Sam: I wonder on that, it’s a sort of modern question, but what’s your opinion on the devices that – I don’t know the names of them – but the devices of like gaming stations where you you’re physically active, you know, so the hand-held ones. 

Kathryn: It can come into a beneficial space, right? If we can be active while using technology, then we’re getting the activity benefits while also potentially ticking off some of that technology time. My personal opinion would be to still use similar rules around technology use so that it’s not just taking over everything. Particularly good though, if the weather’s really hot or really cold or really wet outside, and you can’t then get outside and go move. Great, let’s default, and let’s use some technology. 

Technology isn’t all bad. It’s got some really positive things, you know, things like smart watches and actually for kids to see how many steps they’re doing each day. We be teaching them things like the 10,000 Steps and going out and trying to achieve that in their day. So, I think there are some positive ways we can use technology as well. It’s not just a demon.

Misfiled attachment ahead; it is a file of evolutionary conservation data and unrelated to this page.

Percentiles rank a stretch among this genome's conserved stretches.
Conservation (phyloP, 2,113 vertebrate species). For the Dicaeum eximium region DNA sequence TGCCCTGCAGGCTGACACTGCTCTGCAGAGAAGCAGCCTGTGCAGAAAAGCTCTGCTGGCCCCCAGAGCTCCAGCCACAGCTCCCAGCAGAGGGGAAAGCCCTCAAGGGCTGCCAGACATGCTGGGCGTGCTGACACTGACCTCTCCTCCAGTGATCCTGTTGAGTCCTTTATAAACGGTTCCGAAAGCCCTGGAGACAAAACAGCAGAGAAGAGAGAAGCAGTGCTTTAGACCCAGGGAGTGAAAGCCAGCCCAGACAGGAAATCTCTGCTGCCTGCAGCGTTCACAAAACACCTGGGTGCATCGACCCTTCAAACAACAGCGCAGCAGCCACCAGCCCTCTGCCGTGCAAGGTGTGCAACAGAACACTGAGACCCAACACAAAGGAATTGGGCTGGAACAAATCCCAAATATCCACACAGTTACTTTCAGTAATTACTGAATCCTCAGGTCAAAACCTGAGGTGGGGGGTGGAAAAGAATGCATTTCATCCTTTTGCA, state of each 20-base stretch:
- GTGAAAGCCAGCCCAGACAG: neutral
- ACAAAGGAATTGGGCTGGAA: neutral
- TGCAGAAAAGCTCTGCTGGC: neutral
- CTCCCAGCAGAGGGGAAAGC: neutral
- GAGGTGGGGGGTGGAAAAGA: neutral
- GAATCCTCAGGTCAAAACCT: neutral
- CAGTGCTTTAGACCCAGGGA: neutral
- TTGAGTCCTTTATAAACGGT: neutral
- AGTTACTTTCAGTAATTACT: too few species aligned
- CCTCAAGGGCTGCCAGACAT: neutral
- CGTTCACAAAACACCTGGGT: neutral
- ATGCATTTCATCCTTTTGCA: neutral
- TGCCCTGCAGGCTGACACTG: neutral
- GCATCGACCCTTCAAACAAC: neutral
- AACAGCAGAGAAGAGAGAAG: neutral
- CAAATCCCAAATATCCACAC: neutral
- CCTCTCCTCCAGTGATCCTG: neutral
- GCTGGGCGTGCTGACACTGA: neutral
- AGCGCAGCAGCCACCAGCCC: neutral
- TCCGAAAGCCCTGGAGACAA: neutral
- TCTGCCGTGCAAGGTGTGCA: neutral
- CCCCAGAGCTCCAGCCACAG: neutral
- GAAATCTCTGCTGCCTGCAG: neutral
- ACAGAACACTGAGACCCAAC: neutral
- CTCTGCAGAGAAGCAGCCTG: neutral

Sam: No, absolutely. And I think of the various sporting games where people actually have to get up and move around, like boxing or dancing and those sorts of things. Yeah, that can be a family activity too. So, you can engage that sort of social component. So, thank you so much for your time so far. The last question is a good question to ask. It is about the good resources that you might recommend for health professionals and/or the public. That’s the videos or handouts or online courses or even if you ever have recommended apps or you mentioned bio-metric devices for young people or families.